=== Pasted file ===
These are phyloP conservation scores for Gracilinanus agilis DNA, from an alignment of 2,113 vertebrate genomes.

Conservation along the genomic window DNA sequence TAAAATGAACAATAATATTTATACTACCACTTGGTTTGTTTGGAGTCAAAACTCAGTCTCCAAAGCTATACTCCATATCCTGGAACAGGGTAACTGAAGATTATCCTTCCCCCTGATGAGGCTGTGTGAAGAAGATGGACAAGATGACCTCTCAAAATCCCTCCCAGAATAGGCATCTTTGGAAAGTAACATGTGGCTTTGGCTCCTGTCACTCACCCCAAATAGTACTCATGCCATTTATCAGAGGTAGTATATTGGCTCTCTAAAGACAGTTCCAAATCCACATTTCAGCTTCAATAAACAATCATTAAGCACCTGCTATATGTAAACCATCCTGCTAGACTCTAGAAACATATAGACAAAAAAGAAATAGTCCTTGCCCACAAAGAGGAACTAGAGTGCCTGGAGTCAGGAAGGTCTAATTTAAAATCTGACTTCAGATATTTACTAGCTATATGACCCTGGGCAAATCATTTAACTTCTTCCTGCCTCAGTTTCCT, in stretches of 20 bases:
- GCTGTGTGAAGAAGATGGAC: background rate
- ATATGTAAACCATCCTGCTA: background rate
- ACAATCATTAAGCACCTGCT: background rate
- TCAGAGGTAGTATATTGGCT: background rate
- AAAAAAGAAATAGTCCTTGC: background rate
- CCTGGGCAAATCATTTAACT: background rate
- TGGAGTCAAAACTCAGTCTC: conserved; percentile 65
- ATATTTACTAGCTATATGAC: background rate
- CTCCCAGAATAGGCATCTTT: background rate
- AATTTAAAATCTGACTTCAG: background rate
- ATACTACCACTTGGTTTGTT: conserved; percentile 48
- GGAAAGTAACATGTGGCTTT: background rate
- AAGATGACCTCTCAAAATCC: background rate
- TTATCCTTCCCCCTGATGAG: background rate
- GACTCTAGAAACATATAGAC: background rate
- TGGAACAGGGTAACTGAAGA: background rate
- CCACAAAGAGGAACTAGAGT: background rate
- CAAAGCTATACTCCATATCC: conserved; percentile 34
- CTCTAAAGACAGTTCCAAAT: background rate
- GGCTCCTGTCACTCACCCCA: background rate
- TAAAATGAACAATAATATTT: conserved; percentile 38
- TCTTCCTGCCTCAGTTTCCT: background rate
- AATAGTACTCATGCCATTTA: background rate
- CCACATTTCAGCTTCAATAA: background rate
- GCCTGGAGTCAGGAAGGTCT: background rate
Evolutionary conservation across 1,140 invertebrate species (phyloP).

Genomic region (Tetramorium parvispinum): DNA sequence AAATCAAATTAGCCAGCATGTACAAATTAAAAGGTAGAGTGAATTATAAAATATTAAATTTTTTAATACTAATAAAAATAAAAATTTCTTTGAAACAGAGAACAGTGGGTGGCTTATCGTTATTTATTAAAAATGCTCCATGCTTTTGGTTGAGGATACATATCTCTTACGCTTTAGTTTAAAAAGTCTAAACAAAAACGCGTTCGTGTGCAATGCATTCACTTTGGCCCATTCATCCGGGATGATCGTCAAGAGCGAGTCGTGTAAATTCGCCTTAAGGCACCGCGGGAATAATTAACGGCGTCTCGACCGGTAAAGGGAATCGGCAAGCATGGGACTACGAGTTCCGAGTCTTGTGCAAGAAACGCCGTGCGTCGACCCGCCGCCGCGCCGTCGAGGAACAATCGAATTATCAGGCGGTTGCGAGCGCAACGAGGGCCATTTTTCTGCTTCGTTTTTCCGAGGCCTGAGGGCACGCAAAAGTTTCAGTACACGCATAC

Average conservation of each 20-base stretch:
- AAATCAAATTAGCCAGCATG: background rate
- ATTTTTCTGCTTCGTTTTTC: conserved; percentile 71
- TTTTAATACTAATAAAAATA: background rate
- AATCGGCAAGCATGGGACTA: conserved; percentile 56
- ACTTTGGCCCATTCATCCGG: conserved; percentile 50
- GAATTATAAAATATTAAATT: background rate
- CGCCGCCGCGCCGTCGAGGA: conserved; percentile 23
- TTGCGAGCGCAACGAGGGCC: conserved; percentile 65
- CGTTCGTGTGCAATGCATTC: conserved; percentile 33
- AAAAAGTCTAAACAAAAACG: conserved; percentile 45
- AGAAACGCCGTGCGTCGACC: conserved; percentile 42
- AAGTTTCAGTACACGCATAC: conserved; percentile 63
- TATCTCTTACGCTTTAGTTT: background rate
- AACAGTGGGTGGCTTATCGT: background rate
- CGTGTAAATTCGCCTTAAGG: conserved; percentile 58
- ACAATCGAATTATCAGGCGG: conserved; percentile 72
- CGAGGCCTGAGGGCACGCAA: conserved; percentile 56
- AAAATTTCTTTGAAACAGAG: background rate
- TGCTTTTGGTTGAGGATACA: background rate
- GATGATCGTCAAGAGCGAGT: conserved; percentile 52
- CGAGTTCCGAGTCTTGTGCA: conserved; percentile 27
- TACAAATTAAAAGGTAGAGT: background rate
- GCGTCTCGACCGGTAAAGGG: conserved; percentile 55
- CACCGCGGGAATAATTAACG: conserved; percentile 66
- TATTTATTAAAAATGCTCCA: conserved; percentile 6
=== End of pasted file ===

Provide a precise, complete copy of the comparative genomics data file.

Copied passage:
These are phyloP conservation scores for Gracilinanus agilis DNA, from an alignment of 2,113 vertebrate genomes.

Conservation along the genomic window DNA sequence TAAAATGAACAATAATATTTATACTACCACTTGGTTTGTTTGGAGTCAAAACTCAGTCTCCAAAGCTATACTCCATATCCTGGAACAGGGTAACTGAAGATTATCCTTCCCCCTGATGAGGCTGTGTGAAGAAGATGGACAAGATGACCTCTCAAAATCCCTCCCAGAATAGGCATCTTTGGAAAGTAACATGTGGCTTTGGCTCCTGTCACTCACCCCAAATAGTACTCATGCCATTTATCAGAGGTAGTATATTGGCTCTCTAAAGACAGTTCCAAATCCACATTTCAGCTTCAATAAACAATCATTAAGCACCTGCTATATGTAAACCATCCTGCTAGACTCTAGAAACATATAGACAAAAAAGAAATAGTCCTTGCCCACAAAGAGGAACTAGAGTGCCTGGAGTCAGGAAGGTCTAATTTAAAATCTGACTTCAGATATTTACTAGCTATATGACCCTGGGCAAATCATTTAACTTCTTCCTGCCTCAGTTTCCT, in stretches of 20 bases:
- GCTGTGTGAAGAAGATGGAC: background rate
- ATATGTAAACCATCCTGCTA: background rate
- ACAATCATTAAGCACCTGCT: background rate
- TCAGAGGTAGTATATTGGCT: background rate
- AAAAAAGAAATAGTCCTTGC: background rate
- CCTGGGCAAATCATTTAACT: background rate
- TGGAGTCAAAACTCAGTCTC: conserved; percentile 65
- ATATTTACTAGCTATATGAC: background rate
- CTCCCAGAATAGGCATCTTT: background rate
- AATTTAAAATCTGACTTCAG: background rate
- ATACTACCACTTGGTTTGTT: conserved; percentile 48
- GGAAAGTAACATGTGGCTTT: background rate
- AAGATGACCTCTCAAAATCC: background rate
- TTATCCTTCCCCCTGATGAG: background rate
- GACTCTAGAAACATATAGAC: background rate
- TGGAACAGGGTAACTGAAGA: background rate
- CCACAAAGAGGAACTAGAGT: background rate
- CAAAGCTATACTCCATATCC: conserved; percentile 34
- CTCTAAAGACAGTTCCAAAT: background rate
- GGCTCCTGTCACTCACCCCA: background rate
- TAAAATGAACAATAATATTT: conserved; percentile 38
- TCTTCCTGCCTCAGTTTCCT: background rate
- AATAGTACTCATGCCATTTA: background rate
- CCACATTTCAGCTTCAATAA: background rate
- GCCTGGAGTCAGGAAGGTCT: background rate
Evolutionary conservation across 1,140 invertebrate species (phyloP).

Genomic region (Tetramorium parvispinum): DNA sequence AAATCAAATTAGCCAGCATGTACAAATTAAAAGGTAGAGTGAATTATAAAATATTAAATTTTTTAATACTAATAAAAATAAAAATTTCTTTGAAACAGAGAACAGTGGGTGGCTTATCGTTATTTATTAAAAATGCTCCATGCTTTTGGTTGAGGATACATATCTCTTACGCTTTAGTTTAAAAAGTCTAAACAAAAACGCGTTCGTGTGCAATGCATTCACTTTGGCCCATTCATCCGGGATGATCGTCAAGAGCGAGTCGTGTAAATTCGCCTTAAGGCACCGCGGGAATAATTAACGGCGTCTCGACCGGTAAAGGGAATCGGCAAGCATGGGACTACGAGTTCCGAGTCTTGTGCAAGAAACGCCGTGCGTCGACCCGCCGCCGCGCCGTCGAGGAACAATCGAATTATCAGGCGGTTGCGAGCGCAACGAGGGCCATTTTTCTGCTTCGTTTTTCCGAGGCCTGAGGGCACGCAAAAGTTTCAGTACACGCATAC

Average conservation of each 20-base stretch:
- AAATCAAATTAGCCAGCATG: background rate
- ATTTTTCTGCTTCGTTTTTC: conserved; percentile 71
- TTTTAATACTAATAAAAATA: background rate
- AATCGGCAAGCATGGGACTA: conserved; percentile 56
- ACTTTGGCCCATTCATCCGG: conserved; percentile 50
- GAATTATAAAATATTAAATT: background rate
- CGCCGCCGCGCCGTCGAGGA: conserved; percentile 23
- TTGCGAGCGCAACGAGGGCC: conserved; percentile 65
- CGTTCGTGTGCAATGCATTC: conserved; percentile 33
- AAAAAGTCTAAACAAAAACG: conserved; percentile 45
- AGAAACGCCGTGCGTCGACC: conserved; percentile 42
- AAGTTTCAGTACACGCATAC: conserved; percentile 63
- TATCTCTTACGCTTTAGTTT: background rate
- AACAGTGGGTGGCTTATCGT: background rate
- CGTGTAAATTCGCCTTAAGG: conserved; percentile 58
- ACAATCGAATTATCAGGCGG: conserved; percentile 72
- CGAGGCCTGAGGGCACGCAA: conserved; percentile 56
- AAAATTTCTTTGAAACAGAG: background rate
- TGCTTTTGGTTGAGGATACA: background rate
- GATGATCGTCAAGAGCGAGT: conserved; percentile 52
- CGAGTTCCGAGTCTTGTGCA: conserved; percentile 27
- TACAAATTAAAAGGTAGAGT: background rate
- GCGTCTCGACCGGTAAAGGG: conserved; percentile 55
- CACCGCGGGAATAATTAACG: conserved; percentile 66
- TATTTATTAAAAATGCTCCA: conserved; percentile 6